Offline Roger

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Re: Restoration of 2358R
« Reply #290 on: Tuesday,March 28, 2017, 02:28:06 AM »
I suspect Brian didn't know there's a company called Tubular making manifolds, or headers in US-speak. To a Brit, a tubular manifold is one made of tube!
I'm trying to figure how those Rich Kamp exhausts fit a TC. The tube header I have on mine is the RD Enterprises one which runs under the sump and does, indeed, have mismatched lengths of 1 and 4. The Rich Kamp ones have to be vertically long enough to pass under the bellhousing and then what? A transverse silencer (muffler) behind the transmission? I'd like to see a pic of one installed in a car.

Offline Certified Lotus

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Re: Restoration of 2358R
« Reply #291 on: Tuesday,March 28, 2017, 02:53:03 AM »
Roger, i had a funny feeling that my identifying Tubular to Brian was misunderstood. I think your right. Regarding Kamp's headers I never asked him for further info as his headers where $850 and I had other more important purchases to make at the time before I focused on headers. I'll follow up with him regarding the full install and see what he says.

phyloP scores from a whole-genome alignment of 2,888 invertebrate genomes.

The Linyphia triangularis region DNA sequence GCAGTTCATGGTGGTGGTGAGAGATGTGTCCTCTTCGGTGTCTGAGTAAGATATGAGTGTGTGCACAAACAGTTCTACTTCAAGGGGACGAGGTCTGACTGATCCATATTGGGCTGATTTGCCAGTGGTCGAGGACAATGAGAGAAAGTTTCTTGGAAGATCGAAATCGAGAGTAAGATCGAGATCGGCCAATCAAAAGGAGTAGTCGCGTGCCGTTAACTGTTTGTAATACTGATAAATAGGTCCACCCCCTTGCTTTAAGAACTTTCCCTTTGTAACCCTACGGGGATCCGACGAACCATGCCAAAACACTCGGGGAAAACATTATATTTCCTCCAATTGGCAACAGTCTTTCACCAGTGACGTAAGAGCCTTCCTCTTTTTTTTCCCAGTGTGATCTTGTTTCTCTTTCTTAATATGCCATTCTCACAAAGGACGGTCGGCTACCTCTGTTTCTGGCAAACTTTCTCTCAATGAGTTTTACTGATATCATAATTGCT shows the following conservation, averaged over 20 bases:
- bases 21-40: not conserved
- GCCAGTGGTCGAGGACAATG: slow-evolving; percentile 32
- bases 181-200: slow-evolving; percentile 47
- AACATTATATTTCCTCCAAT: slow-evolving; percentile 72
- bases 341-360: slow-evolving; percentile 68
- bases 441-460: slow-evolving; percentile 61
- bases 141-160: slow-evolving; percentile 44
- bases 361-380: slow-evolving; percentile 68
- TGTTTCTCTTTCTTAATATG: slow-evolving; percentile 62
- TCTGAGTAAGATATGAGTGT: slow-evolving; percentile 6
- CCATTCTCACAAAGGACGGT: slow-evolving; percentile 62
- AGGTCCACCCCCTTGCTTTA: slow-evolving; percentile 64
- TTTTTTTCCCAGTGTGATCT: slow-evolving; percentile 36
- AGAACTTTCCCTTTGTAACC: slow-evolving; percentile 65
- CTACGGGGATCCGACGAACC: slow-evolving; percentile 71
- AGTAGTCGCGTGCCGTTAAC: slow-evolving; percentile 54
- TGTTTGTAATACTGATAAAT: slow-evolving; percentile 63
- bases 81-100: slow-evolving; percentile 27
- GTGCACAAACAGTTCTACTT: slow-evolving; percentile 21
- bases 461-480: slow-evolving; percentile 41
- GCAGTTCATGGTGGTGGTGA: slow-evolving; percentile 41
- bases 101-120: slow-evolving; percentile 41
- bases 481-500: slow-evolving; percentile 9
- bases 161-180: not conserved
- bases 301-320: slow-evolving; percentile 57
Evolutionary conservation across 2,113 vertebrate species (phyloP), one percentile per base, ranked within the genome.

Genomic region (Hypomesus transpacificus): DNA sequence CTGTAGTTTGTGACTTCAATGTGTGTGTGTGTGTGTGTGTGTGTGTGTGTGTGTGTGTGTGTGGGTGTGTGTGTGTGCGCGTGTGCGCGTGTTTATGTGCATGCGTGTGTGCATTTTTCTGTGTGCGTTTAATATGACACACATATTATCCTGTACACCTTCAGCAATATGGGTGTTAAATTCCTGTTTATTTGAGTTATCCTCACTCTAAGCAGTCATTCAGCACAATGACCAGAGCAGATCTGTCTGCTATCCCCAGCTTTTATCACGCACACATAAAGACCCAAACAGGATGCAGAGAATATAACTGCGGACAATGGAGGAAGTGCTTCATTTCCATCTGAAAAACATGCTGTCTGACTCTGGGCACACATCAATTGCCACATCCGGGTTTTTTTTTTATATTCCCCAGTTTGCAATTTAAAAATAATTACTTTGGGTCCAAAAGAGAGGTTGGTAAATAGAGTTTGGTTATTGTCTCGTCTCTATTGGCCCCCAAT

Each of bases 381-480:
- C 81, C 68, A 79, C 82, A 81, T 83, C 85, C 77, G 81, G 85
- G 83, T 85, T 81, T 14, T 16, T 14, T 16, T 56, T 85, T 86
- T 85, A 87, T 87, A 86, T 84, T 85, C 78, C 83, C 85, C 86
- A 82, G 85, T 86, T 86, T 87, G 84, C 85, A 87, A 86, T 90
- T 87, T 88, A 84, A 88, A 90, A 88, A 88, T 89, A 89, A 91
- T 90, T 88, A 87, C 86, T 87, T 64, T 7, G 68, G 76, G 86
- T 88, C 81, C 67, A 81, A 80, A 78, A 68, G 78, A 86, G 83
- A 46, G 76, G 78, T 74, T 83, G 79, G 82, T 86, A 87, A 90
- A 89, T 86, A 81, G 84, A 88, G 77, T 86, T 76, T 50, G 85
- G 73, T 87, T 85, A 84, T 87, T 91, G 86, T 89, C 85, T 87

Note: I re-read Rich's email and he said the photos where of headers for an Elan, but same are built for a Europa with the long tube going under the transaxle. Hope to get more photos of that version.

Update: Kamp says the builder of the headers no longer makes them. They were perceived as too expensive.
« Last Edit: Friday,March 31, 2017, 05:09:57 AM by Certified Lotus »

Offline Certified Lotus

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Re: Restoration of 2358R
« Reply #292 on: Sunday,May 07, 2017, 04:10:17 PM »
I'm back to working on my Europa after too much business related work (don't you hate when your real job gets in the way of your hobbies?) and the necessary outdoor related spring lawn and garden prep for the season (under the watchful eye of my loving wife). I did find the time over the last couple of weeks to install a permanent high pressure air line from my compressor to various places around the garage to supply air to almost any location. Now my media blaster has a direct air line with its own moisture filter and I have a separate moisture collector and air pressure regulator near one of the garage doors for outside work.